The Concept of Neurodiversity Is Dividing the Autism Community – Scientific American Blog Network

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The Concept of Neurodiversity Is Dividing the Autism Community

It remains controversial—but it doesn’t have to be

A teenager in a French autism education institute. Credit: Getty Images

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At the annual meeting of the International Society for Autism Research (INSAR) in Montreal, Canada in May, one topic widely debated was the concept of neurodiversity. It is dividing the autism community, but it doesn’t have to.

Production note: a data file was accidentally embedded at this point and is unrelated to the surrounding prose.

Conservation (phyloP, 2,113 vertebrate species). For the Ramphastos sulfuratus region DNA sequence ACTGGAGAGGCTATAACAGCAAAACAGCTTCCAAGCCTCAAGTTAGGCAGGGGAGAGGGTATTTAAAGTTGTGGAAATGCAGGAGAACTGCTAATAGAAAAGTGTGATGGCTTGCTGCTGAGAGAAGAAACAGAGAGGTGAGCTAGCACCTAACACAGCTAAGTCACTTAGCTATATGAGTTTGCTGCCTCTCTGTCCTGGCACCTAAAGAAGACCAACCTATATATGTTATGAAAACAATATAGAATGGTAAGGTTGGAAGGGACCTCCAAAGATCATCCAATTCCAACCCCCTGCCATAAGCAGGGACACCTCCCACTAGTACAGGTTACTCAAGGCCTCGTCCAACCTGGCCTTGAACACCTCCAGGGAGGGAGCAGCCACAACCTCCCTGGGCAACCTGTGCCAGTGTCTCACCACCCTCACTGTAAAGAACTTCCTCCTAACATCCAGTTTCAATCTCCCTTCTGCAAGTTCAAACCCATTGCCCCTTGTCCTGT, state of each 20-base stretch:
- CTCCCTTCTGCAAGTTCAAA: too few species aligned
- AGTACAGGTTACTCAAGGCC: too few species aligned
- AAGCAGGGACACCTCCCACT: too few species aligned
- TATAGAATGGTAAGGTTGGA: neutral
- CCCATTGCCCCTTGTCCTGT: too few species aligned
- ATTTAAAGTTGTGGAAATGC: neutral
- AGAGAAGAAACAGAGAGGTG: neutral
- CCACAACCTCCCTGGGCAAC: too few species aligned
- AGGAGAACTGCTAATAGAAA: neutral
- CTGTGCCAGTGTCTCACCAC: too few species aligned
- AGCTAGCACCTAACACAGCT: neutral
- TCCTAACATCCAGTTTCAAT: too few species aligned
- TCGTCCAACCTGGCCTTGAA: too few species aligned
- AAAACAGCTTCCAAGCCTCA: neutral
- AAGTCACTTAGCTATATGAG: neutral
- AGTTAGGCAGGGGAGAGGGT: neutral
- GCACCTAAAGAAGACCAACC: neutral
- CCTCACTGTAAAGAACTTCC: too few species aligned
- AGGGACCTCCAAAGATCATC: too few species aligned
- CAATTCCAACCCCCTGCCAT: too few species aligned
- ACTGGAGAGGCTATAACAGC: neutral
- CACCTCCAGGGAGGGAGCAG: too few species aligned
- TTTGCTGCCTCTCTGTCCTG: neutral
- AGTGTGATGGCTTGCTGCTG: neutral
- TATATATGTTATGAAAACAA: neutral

The term “neurodiversity” gained popular currency in recent years but was first used by Judy Singer, an Australian social scientist, herself autistic, and first appeared in print in the Atlantic in 1998.

Neurodiversity is related to the more familiar concept of biodiversity, and both are respectful ways of thinking about our planet and our communities. The notion of neurodiversity is very compatible with the civil rights plea for minorities to be accorded dignity and acceptance, and not to be pathologized. And while the neurodiversity movement acknowledges that parents or autistic people may choose to try different interventions for specific symptoms that may be causing suffering, it [...]

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